The Chancellor of the Exchequer, Philip Hammond, has delivered the Autumn Budget 2017, which sets aside £3 billion over the next two years to prepare the UK for Brexit.
The Budget also includes a sharp cut to the UK’s growth forecast, along with funding in research and development (R&D) and skills.
The growth forecast for 2017 has been revised down to 1.5% from 2%, with future forecasts peaking at 1.4% in 2018, 1.3% in 2019, 1.3% in 2020, 1.5% in 1021 and 1.6% in 2022.
Productivity growth has also been slashed by an average of 0.7% a year up to 2023, however, the annual rate of CPI inflation is forecast to drop from a 3% peak towards a 2% target later this year.
In Brexit news, the Chancellor is setting aside £3 billion over the next two years to prepare the UK for every possible scenario as the UK exits the EU.
Governmental borrowing came at £49.9 billion this year, £8.4 billion lower than what was forecast in March, with borrowing forecast to drop in real terms in the subsequent five years from £39.5 billion in 2018-19 to £25.6 billion in 2022-23.
Crucially for the food industry, the Chancellor announced that the Government “will continue to work with employers on how the apprenticeship levy can be spent so that the levy works effectively and flexibly for industry, and supports productivity across the country”.
The budget has been generally welcomed by the meat and food industry, on the back of the Government’s commitment to provide extra funding both for Brexit and R&D – however, the absence of any specific mention to the food sector has not gone unnoticed.
The Food and Drink Federation’s director general, Ian Wright, noted: “We welcome the focus on investment in skills, infrastructure and R&D in the Chancellor’s Budget statement.
“If we are to unlock the productivity potential within UK food and drink manufacturing then boosting skills, innovation and exports will be critical. We hope to see an acknowledgement of the progress of our work to support these priorities in next week’s Industrial Strategy White Paper.”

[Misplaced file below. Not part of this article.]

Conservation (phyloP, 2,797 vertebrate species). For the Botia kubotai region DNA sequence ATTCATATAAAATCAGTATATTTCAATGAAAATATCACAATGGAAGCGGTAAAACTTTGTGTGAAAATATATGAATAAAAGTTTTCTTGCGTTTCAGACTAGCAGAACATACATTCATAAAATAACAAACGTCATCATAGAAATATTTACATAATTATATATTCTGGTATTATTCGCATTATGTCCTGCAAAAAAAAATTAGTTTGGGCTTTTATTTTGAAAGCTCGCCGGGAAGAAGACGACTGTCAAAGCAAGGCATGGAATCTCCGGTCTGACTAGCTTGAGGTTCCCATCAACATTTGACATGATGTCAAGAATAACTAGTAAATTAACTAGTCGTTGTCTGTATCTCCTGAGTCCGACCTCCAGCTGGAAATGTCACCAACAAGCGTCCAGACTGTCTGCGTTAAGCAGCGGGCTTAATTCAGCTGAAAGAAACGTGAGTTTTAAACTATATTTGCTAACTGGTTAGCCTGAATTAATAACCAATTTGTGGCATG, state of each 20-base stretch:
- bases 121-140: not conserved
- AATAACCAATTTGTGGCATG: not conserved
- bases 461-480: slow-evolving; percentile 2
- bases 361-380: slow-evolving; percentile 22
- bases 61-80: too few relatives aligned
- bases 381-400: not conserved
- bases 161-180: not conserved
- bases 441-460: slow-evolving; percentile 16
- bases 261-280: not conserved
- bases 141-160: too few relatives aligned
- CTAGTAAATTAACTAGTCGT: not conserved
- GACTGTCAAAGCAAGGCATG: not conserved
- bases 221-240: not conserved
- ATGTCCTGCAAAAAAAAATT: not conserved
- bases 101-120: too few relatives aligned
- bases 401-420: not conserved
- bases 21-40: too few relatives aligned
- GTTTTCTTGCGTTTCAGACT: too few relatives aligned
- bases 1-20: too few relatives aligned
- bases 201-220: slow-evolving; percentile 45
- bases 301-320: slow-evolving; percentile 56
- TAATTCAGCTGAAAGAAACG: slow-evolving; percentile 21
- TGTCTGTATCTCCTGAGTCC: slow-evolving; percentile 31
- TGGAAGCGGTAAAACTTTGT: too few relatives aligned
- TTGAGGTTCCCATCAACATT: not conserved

The British Meat Processors Association’s chief executive, Nick Allen, added that the extra £3 billion set aside for Brexit is a sum “greater than the Defra budget and seems to be a significant amount of money”, but raised concerns over the amount.
“On the other hand,” he continued, “when compared to the annual expenditure of government departments such as International development (£11 billion), the Home Office (£10 billion), the Department for Business, Energy & Industrial Strategy (£16.5 billion), this amount does not seem such a lot to achieve one of the biggest international transactions and restructures in history.”
What’s more, the British Poultry Council chief executive, Richard Griffiths, welcomed the “vision for Britain highlighted in the Budget statement”, as well as the “Government’s focus on technological revolution and investments in innovation”.
He added: “We would like to see more Government-backed fiscal incentives for investments in new infrastructure and green technology that will ensure that more British food is available, reduce resource use, lower emissions, boost rural growth, and increase business productivity.
The Chancellor’s commitment to work with businesses and build flexibility into the Apprenticeship Levy will go a long way towards nurturing our talent, promoting the poultry meat sector as a career option, boosting rural employment, and strengthening our economy.”
However, the National Farmers’ Union’s (NFU) president, Meurig Raymond, has called on all departments across Government to prioritise the need for the nation’s ability to produce food and care for the countryside.
He stated: “We are disappointed to see no meaningful measures to help prepare farming businesses for life outside the EU in today’s Budget statement. With most of the emphasis on urban growth, there is little in the way of measures to benefit rural communities.
“We do, however, appreciate that this is a fairly stable Budget that does not appear to have any adverse impact on our industry.”